Doctor says everything looks good and I should go back to normal activity but pay attention to my body and not overdo. Make up your mind.
Our cat is dead.
I mentioned in passing on Facebook how much I was liking our co-op veggies and Dan R. commented that he didnt’ think there was a functioning co-op in Eugene. My response: Oops.
There wasn’t. There is now. We’re now co-oping about 1/3 of our food, and will be increasing to about 2/3 once we get into the swing of things. If I manage to do what I want to do, we will get about 80% of our food from co-op within a couple months. The food is better. It is more local. It is less toxic.
One company said, “We haven’t had a local co-op ask for our products since the 1970’s.” Which is about when my parents were co-op-ing, and for similar reasons (more time than money, high food prices, a desire to eat better than retail would afford.)
If I manage to get a good price on fancy cheese, I will feel like I have won.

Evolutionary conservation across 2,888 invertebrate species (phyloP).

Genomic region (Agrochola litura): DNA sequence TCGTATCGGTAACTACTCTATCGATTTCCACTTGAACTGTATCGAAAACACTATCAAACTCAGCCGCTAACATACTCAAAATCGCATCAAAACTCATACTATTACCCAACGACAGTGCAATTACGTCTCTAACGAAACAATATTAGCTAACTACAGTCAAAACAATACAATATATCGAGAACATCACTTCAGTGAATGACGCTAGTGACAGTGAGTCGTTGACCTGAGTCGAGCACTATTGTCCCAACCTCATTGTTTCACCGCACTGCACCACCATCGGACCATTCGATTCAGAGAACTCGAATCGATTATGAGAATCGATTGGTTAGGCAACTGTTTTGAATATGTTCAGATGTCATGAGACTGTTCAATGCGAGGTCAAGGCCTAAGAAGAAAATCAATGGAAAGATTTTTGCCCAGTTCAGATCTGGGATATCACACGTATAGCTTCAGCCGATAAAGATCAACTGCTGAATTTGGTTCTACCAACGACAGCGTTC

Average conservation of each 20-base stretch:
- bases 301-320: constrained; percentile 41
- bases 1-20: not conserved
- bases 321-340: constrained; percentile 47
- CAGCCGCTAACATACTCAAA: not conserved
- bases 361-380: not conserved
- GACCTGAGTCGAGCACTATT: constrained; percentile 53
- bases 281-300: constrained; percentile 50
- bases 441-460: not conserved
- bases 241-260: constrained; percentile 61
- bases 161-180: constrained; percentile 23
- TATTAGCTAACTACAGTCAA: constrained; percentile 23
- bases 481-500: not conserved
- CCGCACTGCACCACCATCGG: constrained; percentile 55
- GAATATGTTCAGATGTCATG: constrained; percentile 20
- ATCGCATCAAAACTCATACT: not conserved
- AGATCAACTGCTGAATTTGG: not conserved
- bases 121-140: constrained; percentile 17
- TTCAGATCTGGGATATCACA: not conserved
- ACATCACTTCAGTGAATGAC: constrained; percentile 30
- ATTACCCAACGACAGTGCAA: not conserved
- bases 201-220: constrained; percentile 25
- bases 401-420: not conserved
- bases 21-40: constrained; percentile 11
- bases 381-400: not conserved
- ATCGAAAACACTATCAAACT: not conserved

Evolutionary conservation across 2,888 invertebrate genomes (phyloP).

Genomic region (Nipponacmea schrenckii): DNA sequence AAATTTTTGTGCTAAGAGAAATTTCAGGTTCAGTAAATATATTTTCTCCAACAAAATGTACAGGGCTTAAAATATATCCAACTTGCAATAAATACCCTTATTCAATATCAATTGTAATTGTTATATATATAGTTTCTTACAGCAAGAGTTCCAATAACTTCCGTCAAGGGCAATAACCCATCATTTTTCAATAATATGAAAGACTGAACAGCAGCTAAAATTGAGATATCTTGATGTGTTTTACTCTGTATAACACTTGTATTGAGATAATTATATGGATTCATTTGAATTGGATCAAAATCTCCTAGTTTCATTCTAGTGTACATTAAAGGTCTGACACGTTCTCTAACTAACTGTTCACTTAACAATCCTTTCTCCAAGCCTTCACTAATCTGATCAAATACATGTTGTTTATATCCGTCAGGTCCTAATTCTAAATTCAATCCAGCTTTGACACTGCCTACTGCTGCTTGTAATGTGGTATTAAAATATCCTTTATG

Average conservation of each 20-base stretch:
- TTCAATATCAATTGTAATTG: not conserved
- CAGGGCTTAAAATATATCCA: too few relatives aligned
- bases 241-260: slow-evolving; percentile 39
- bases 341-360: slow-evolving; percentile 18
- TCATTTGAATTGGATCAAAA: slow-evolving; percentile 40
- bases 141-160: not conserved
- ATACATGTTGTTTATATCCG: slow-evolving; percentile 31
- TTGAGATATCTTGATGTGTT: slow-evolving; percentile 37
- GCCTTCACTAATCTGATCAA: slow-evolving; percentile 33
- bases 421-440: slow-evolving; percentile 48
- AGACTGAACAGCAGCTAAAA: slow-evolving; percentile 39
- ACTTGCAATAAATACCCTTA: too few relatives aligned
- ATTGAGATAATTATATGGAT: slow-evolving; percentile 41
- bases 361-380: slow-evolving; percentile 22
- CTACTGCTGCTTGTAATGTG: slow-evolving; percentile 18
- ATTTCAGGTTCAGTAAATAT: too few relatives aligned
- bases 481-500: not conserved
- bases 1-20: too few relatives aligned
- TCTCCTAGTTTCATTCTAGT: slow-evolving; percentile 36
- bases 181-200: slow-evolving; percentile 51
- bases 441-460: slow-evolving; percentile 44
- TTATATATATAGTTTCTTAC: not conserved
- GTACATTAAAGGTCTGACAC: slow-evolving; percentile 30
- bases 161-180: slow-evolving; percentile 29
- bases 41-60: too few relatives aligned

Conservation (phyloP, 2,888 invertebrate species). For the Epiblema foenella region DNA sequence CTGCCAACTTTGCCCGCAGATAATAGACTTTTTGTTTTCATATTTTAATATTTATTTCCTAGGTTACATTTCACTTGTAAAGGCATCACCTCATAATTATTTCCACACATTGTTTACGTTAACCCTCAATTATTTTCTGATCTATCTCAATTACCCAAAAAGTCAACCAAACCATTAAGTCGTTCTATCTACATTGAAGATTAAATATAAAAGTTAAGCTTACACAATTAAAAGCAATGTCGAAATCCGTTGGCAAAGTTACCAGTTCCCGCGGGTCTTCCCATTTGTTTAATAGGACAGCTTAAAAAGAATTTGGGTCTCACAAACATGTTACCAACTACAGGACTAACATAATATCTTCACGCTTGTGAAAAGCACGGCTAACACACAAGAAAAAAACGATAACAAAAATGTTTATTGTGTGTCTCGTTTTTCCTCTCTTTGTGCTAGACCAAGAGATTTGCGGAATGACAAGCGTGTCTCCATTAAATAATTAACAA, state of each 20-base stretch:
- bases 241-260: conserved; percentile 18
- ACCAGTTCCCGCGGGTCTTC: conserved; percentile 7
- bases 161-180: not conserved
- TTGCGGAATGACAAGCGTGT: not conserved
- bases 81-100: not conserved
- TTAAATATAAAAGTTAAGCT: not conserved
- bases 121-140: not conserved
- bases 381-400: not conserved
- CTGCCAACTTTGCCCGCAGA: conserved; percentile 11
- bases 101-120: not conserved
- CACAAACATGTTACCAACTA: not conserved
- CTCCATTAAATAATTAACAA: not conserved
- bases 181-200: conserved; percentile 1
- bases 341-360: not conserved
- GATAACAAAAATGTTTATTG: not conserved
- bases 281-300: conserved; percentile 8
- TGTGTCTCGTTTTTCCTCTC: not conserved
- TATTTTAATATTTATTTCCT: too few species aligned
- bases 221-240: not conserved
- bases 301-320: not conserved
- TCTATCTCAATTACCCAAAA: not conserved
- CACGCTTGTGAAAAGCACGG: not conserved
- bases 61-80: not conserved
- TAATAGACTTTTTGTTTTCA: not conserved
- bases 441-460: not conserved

For an idea of the popularity of this creature I created… our first produce order ended up involving $1200+ of produce at wholesale prices, more than 20 boxes and something like 30+ people involved. I would not be surprised if we hit 30 boxes + 20 extra people who do non-boxed co-op produce (my produce orders tend to be $80-100 worth, the box only has $25 worth) this week.
We did a half steer last month. I would not be surprised if it was a whole steer this month.
The community it is building is priceless. If we need something to get across town, we know who might be going that way and get it there with the least extra gas. The efficiency of working this way is mind blowing.
And yet, it is a lot of work. I’m trying to structure everything so that I am not essential, that if I stopped doing any of it tomorrow it would carry on of its own momentum. There are far more buys going right now in our co-op than I am responsible for.